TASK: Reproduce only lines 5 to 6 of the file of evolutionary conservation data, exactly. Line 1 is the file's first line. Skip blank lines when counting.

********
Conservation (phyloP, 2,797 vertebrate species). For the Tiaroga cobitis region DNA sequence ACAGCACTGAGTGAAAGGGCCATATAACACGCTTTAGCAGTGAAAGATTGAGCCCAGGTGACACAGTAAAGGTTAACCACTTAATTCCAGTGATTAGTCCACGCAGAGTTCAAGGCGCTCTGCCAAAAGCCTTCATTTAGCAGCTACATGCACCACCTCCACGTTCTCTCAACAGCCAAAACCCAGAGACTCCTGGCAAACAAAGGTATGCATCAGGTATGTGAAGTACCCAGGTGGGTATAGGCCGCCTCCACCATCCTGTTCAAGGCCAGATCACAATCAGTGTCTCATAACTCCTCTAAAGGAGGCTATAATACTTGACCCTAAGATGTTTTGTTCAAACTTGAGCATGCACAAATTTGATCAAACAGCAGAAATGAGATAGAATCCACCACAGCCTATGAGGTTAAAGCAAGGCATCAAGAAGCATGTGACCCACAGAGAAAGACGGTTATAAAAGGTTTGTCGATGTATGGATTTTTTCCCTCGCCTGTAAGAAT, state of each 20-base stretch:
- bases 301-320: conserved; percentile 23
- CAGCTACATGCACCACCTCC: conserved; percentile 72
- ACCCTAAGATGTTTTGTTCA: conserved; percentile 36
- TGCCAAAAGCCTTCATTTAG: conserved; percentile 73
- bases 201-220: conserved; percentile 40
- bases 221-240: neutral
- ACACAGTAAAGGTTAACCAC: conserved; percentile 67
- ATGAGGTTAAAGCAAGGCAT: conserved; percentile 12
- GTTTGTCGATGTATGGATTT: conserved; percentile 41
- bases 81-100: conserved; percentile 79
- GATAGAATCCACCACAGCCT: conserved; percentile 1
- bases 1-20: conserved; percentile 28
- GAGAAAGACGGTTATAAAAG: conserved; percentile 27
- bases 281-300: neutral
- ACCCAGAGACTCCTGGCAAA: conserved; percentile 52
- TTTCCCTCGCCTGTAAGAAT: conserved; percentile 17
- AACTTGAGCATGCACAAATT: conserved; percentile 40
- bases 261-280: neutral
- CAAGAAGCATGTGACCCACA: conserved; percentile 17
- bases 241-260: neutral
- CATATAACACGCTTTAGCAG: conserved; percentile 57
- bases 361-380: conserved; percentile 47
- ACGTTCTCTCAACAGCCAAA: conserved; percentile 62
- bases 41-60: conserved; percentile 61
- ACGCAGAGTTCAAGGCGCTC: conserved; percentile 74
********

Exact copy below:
- TGCCAAAAGCCTTCATTTAG: conserved; percentile 73
- bases 201-220: conserved; percentile 40